Sunday, October 19, 2014

Vote all you want. The secret government won’t change

Quite an interesting thesis.  But I think Glennon discounts the third leg. Partisan political machinery.  (Glennon hand waves it away).  I think if the double was in control we would have seen things done much differently in  Iraq (the withdrawal and lack of SOFA), Libya (no ground forces and "leading from behind"), Syria (lack of full support to the resistance two years ago and not just the lame non-lethal assistance), the Syrian chemical weapons "red line," and now the late move to "train and equip" the rebels and the "anything but Bush" strategic direction in Iraq and Syria, just to name a few.  No, I think President Obama owns all those and that illustrates the elected leadership is calling the shots with the support of and blessing of the partisan political machinery.  Yes everything rests on politics, every national security action is a political action or must be understood from the political perspective but it is the partisan political class that makes the double government (or perhaps a "triple government.") I know from an Asian perspective that the Asia advisers in the administration have no standing with the President and his key circle of advisers because none of them came through the "crucible" of the 2008 and 2012 president election campaigns  (except for Mark Lippert the new Ambassador to Korea for which Korea is very happy).  Maybe our republic has shifted from the three branches - executive, legislative and judicial to the elected, the shadow bureaucracy (the "self governing national security apparatus") and the partisan political machine.

Vote all you want. The secret government won’t change.
The people we elect aren’t the ones calling the shots, says Tufts University’s Michael Glennon
By Jordan Michael Smith
  |    OCTOBER 19, 2014


THE VOTERS WHO put Barack Obama in office expected some big changes. From the NSA’s warrantless wiretapping to Guantanamo Bay to the Patriot Act, candidate Obama was a defender of civil liberties and privacy, promising a dramatically different approach from his predecessor.
But six years into his administration, the Obama version of national security looks almost indistinguishable from the one he inherited. Guantanamo Bay remains open. The NSA has, if anything, become more aggressive in monitoring Americans. Drone strikes have escalated. Most recently it was reported that the same president who won a Nobel Prize in part for promoting nuclear disarmament is spending up to $1 trillion modernizing and revitalizing America’s nuclear weapons.
Why did the face in the Oval Office change but the policies remain the same? Critics tend to focus on Obama himself, a leader who perhaps has shifted with politics to take a harder line. But Tufts University political scientist Michael J. Glennon has a more pessimistic answer: Obama couldn’t have changed policies much even if he tried.
Though it’s a bedrock American principle that citizens can steer their own government by electing new officials, Glennon suggests that in practice, much of our government no longer works that way. In a new book, “National Security and Double Government,” he catalogs the ways that the defense and national security apparatus is effectively self-governing, with virtually no accountability, transparency, or checks and balances of any kind. He uses the term “double government”: There’s the one we elect, and then there’s the one behind it, steering huge swaths of policy almost unchecked. Elected officials end up serving as mere cover for the real decisions made by the bureaucracy.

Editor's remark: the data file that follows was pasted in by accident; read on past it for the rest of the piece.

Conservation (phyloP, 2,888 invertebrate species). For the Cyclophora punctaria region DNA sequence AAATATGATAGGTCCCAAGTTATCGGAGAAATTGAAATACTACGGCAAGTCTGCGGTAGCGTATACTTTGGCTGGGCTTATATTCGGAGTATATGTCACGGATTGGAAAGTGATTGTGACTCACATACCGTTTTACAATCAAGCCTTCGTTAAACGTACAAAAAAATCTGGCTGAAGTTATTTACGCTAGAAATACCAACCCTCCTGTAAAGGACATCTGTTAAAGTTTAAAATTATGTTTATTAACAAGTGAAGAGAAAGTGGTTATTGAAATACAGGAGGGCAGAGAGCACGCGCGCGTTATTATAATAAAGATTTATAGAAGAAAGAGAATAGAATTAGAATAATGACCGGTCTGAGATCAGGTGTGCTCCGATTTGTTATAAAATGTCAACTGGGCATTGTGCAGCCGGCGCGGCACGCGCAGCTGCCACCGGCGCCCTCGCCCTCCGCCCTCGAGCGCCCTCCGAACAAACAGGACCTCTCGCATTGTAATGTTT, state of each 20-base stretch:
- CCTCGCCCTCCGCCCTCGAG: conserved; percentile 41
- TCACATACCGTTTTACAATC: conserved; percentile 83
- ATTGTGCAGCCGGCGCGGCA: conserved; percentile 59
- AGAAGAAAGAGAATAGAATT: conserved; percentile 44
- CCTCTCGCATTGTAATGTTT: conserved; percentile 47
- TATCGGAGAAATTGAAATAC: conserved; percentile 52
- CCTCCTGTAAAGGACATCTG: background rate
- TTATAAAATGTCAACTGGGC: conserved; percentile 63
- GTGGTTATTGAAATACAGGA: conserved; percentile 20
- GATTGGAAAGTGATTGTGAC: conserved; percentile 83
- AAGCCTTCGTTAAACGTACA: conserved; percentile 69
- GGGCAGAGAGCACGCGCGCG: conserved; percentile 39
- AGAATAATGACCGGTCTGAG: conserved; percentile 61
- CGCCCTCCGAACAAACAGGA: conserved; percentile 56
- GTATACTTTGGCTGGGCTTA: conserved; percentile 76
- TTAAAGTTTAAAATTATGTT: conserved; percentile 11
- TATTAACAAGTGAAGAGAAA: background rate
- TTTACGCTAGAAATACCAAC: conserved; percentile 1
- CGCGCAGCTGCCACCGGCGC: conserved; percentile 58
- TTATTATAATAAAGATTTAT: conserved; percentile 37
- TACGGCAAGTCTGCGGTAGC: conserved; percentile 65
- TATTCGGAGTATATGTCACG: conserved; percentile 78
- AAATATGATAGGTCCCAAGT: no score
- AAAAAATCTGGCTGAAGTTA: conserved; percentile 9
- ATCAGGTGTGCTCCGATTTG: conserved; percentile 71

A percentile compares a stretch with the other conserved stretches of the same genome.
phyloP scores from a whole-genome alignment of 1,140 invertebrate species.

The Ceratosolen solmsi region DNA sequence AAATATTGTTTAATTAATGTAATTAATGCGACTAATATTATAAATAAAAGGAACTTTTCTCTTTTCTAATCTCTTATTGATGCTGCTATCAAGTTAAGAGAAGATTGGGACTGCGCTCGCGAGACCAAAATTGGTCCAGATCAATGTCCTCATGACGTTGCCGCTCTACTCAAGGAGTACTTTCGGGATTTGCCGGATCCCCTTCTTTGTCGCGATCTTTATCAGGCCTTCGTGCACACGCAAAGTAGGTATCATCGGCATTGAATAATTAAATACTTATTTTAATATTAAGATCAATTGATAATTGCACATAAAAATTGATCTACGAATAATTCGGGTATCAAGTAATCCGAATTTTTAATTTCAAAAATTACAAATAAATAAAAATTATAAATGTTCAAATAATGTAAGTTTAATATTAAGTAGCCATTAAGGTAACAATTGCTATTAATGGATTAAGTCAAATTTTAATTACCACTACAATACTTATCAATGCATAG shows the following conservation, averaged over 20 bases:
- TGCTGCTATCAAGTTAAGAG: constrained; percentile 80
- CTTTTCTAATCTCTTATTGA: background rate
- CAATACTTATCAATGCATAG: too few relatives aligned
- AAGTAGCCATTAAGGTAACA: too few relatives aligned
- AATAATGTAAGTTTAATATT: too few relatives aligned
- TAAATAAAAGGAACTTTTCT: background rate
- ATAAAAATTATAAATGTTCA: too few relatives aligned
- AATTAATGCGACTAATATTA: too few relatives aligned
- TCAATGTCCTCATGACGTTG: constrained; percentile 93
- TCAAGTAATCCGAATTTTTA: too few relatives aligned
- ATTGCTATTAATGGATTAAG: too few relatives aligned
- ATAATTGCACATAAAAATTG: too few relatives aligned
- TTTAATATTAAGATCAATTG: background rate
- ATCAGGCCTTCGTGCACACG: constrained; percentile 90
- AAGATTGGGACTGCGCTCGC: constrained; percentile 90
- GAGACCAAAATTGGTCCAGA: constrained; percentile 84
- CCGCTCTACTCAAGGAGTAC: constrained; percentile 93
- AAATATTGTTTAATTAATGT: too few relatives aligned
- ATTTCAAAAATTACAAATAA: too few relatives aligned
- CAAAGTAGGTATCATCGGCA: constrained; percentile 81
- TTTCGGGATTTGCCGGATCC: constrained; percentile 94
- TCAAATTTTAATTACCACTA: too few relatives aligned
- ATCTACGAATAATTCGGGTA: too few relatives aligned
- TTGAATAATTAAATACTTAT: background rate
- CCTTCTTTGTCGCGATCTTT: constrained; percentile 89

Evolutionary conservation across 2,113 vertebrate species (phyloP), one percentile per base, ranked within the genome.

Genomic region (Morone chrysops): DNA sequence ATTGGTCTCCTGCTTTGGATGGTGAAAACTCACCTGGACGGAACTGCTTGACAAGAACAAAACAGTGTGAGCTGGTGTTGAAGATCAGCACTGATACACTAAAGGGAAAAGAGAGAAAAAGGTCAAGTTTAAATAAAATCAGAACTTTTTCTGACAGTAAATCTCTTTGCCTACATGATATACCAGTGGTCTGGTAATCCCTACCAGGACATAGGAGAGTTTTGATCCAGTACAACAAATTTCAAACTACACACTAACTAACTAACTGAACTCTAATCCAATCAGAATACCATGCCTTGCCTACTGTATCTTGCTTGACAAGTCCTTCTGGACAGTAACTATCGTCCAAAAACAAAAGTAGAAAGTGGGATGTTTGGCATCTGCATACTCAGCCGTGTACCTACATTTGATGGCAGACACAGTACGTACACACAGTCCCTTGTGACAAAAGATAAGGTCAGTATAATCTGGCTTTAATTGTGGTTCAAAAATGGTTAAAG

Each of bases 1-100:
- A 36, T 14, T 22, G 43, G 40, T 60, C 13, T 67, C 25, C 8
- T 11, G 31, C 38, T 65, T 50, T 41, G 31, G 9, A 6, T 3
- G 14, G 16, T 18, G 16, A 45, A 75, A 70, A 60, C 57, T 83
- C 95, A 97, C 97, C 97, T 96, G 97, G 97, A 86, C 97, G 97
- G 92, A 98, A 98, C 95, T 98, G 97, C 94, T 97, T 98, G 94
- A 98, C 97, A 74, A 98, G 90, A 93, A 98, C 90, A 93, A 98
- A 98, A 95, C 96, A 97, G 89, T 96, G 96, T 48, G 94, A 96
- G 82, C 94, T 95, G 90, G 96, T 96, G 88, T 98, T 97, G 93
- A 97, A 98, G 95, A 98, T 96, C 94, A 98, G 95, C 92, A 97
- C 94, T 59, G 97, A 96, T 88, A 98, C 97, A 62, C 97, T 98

Glennon cites the example of Obama and his team being shocked and angry to discover upon taking office that the military gave them only two options for the war in Afghanistan: The United States could add more troops, or the United States could add a lot more troops. Hemmed in, Obama added 30,000 more troops.
Glennon’s critique sounds like an outsider’s take, even a radical one. In fact, he is the quintessential insider: He was legal counsel to the Senate Foreign Relations Committee and a consultant to various congressional committees, as well as to the State Department. “National Security and Double Government” comes favorably blurbed by former members of the Defense Department, State Department, White House, and even the CIA. And he’s not a conspiracy theorist: Rather, he sees the problem as one of “smart, hard-working, public-spirited people acting in good faith who are responding to systemic incentives”—without any meaningful oversight to rein them in.
How exactly has double government taken hold? And what can be done about it? Glennon spoke with Ideas from his office at Tufts’ Fletcher School of Law and Diplomacy. This interview has been condensed and edited.
IDEAS: Where does the term “double government” come from?
GLENNON:It comes from Walter Bagehot’s famous theory, unveiled in the 1860s. Bagehot was the scholar who presided over the birth of the Economist magazine—they still have a column named after him. Bagehot tried to explain in his book “The English Constitution” how the British government worked. He suggested that there are two sets of institutions. There are the “dignified institutions,” the monarchy and the House of Lords, which people erroneously believed ran the government. But he suggested that there was in reality a second set of institutions, which he referred to as the “efficient institutions,” that actually set governmentalpolicy. And those were the House of Commons, the prime minister, and the British cabinet.

IDEAS: What evidence exists for saying America has a double government?

Continued at the link below)

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